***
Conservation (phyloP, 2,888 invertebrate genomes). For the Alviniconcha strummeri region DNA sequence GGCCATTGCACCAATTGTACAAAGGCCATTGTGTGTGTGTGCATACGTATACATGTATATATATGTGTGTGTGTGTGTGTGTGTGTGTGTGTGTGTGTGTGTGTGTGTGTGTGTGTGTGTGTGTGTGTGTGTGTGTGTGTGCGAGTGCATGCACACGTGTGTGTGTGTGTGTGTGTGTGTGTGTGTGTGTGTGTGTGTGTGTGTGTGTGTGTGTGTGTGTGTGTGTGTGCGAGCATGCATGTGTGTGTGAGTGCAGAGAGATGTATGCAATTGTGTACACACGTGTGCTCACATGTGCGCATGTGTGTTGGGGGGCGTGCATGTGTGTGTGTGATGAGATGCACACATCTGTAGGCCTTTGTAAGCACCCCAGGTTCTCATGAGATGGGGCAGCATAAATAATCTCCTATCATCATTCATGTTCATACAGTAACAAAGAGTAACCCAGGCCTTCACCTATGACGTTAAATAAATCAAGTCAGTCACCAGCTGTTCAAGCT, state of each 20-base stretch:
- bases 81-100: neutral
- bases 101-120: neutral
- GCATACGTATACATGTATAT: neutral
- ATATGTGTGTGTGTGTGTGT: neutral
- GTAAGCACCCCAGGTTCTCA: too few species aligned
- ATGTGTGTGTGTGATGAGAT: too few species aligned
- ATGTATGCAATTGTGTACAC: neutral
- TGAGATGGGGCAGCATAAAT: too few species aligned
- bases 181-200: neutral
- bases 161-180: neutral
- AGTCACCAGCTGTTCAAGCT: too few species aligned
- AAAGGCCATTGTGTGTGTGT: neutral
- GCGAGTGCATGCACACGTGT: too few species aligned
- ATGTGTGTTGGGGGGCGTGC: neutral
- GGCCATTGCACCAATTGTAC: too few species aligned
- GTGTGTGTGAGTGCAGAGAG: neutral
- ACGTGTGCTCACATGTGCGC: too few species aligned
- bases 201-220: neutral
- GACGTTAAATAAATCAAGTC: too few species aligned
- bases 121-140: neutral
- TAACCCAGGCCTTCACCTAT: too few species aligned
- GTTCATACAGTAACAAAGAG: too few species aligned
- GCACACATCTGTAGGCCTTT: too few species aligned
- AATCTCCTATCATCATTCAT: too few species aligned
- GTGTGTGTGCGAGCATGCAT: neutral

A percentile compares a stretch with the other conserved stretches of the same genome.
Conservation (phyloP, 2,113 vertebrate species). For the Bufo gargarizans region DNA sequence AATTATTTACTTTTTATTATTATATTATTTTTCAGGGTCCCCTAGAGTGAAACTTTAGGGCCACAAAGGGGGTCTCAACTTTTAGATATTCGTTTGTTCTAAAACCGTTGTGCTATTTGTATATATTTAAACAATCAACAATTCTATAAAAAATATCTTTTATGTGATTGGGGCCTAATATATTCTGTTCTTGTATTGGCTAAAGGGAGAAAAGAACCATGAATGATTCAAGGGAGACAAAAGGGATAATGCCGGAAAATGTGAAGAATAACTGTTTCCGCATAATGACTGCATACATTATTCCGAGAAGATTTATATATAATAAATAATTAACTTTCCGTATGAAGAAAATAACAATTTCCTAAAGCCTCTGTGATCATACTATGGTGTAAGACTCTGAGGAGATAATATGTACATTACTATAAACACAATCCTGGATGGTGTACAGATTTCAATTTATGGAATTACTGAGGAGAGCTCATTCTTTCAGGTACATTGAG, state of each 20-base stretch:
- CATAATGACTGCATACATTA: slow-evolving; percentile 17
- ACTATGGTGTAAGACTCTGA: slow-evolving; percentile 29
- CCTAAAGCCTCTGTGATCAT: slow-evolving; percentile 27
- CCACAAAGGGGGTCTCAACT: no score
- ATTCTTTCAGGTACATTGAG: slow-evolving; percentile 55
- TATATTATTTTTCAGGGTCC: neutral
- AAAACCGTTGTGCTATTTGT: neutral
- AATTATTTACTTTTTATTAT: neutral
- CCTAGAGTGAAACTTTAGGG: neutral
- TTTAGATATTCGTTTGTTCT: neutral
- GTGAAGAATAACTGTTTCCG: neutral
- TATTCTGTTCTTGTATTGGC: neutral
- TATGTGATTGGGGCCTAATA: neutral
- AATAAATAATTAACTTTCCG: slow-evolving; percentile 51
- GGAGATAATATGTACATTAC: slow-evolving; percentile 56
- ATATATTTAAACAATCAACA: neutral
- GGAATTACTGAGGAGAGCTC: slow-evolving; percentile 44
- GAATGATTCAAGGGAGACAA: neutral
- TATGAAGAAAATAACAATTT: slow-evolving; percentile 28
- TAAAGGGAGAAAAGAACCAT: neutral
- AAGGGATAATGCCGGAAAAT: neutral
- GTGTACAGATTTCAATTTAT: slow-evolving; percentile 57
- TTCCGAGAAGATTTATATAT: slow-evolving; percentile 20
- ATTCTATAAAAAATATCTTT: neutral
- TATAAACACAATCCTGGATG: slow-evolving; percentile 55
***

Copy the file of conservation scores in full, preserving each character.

Conservation (phyloP, 2,888 invertebrate genomes). For the Alviniconcha strummeri region DNA sequence GGCCATTGCACCAATTGTACAAAGGCCATTGTGTGTGTGTGCATACGTATACATGTATATATATGTGTGTGTGTGTGTGTGTGTGTGTGTGTGTGTGTGTGTGTGTGTGTGTGTGTGTGTGTGTGTGTGTGTGTGTGTGTGCGAGTGCATGCACACGTGTGTGTGTGTGTGTGTGTGTGTGTGTGTGTGTGTGTGTGTGTGTGTGTGTGTGTGTGTGTGTGTGTGTGTGCGAGCATGCATGTGTGTGTGAGTGCAGAGAGATGTATGCAATTGTGTACACACGTGTGCTCACATGTGCGCATGTGTGTTGGGGGGCGTGCATGTGTGTGTGTGATGAGATGCACACATCTGTAGGCCTTTGTAAGCACCCCAGGTTCTCATGAGATGGGGCAGCATAAATAATCTCCTATCATCATTCATGTTCATACAGTAACAAAGAGTAACCCAGGCCTTCACCTATGACGTTAAATAAATCAAGTCAGTCACCAGCTGTTCAAGCT, state of each 20-base stretch:
- bases 81-100: neutral
- bases 101-120: neutral
- GCATACGTATACATGTATAT: neutral
- ATATGTGTGTGTGTGTGTGT: neutral
- GTAAGCACCCCAGGTTCTCA: too few species aligned
- ATGTGTGTGTGTGATGAGAT: too few species aligned
- ATGTATGCAATTGTGTACAC: neutral
- TGAGATGGGGCAGCATAAAT: too few species aligned
- bases 181-200: neutral
- bases 161-180: neutral
- AGTCACCAGCTGTTCAAGCT: too few species aligned
- AAAGGCCATTGTGTGTGTGT: neutral
- GCGAGTGCATGCACACGTGT: too few species aligned
- ATGTGTGTTGGGGGGCGTGC: neutral
- GGCCATTGCACCAATTGTAC: too few species aligned
- GTGTGTGTGAGTGCAGAGAG: neutral
- ACGTGTGCTCACATGTGCGC: too few species aligned
- bases 201-220: neutral
- GACGTTAAATAAATCAAGTC: too few species aligned
- bases 121-140: neutral
- TAACCCAGGCCTTCACCTAT: too few species aligned
- GTTCATACAGTAACAAAGAG: too few species aligned
- GCACACATCTGTAGGCCTTT: too few species aligned
- AATCTCCTATCATCATTCAT: too few species aligned
- GTGTGTGTGCGAGCATGCAT: neutral

A percentile compares a stretch with the other conserved stretches of the same genome.
Conservation (phyloP, 2,113 vertebrate species). For the Bufo gargarizans region DNA sequence AATTATTTACTTTTTATTATTATATTATTTTTCAGGGTCCCCTAGAGTGAAACTTTAGGGCCACAAAGGGGGTCTCAACTTTTAGATATTCGTTTGTTCTAAAACCGTTGTGCTATTTGTATATATTTAAACAATCAACAATTCTATAAAAAATATCTTTTATGTGATTGGGGCCTAATATATTCTGTTCTTGTATTGGCTAAAGGGAGAAAAGAACCATGAATGATTCAAGGGAGACAAAAGGGATAATGCCGGAAAATGTGAAGAATAACTGTTTCCGCATAATGACTGCATACATTATTCCGAGAAGATTTATATATAATAAATAATTAACTTTCCGTATGAAGAAAATAACAATTTCCTAAAGCCTCTGTGATCATACTATGGTGTAAGACTCTGAGGAGATAATATGTACATTACTATAAACACAATCCTGGATGGTGTACAGATTTCAATTTATGGAATTACTGAGGAGAGCTCATTCTTTCAGGTACATTGAG, state of each 20-base stretch:
- CATAATGACTGCATACATTA: slow-evolving; percentile 17
- ACTATGGTGTAAGACTCTGA: slow-evolving; percentile 29
- CCTAAAGCCTCTGTGATCAT: slow-evolving; percentile 27
- CCACAAAGGGGGTCTCAACT: no score
- ATTCTTTCAGGTACATTGAG: slow-evolving; percentile 55
- TATATTATTTTTCAGGGTCC: neutral
- AAAACCGTTGTGCTATTTGT: neutral
- AATTATTTACTTTTTATTAT: neutral
- CCTAGAGTGAAACTTTAGGG: neutral
- TTTAGATATTCGTTTGTTCT: neutral
- GTGAAGAATAACTGTTTCCG: neutral
- TATTCTGTTCTTGTATTGGC: neutral
- TATGTGATTGGGGCCTAATA: neutral
- AATAAATAATTAACTTTCCG: slow-evolving; percentile 51
- GGAGATAATATGTACATTAC: slow-evolving; percentile 56
- ATATATTTAAACAATCAACA: neutral
- GGAATTACTGAGGAGAGCTC: slow-evolving; percentile 44
- GAATGATTCAAGGGAGACAA: neutral
- TATGAAGAAAATAACAATTT: slow-evolving; percentile 28
- TAAAGGGAGAAAAGAACCAT: neutral
- AAGGGATAATGCCGGAAAAT: neutral
- GTGTACAGATTTCAATTTAT: slow-evolving; percentile 57
- TTCCGAGAAGATTTATATAT: slow-evolving; percentile 20
- ATTCTATAAAAAATATCTTT: neutral
- TATAAACACAATCCTGGATG: slow-evolving; percentile 55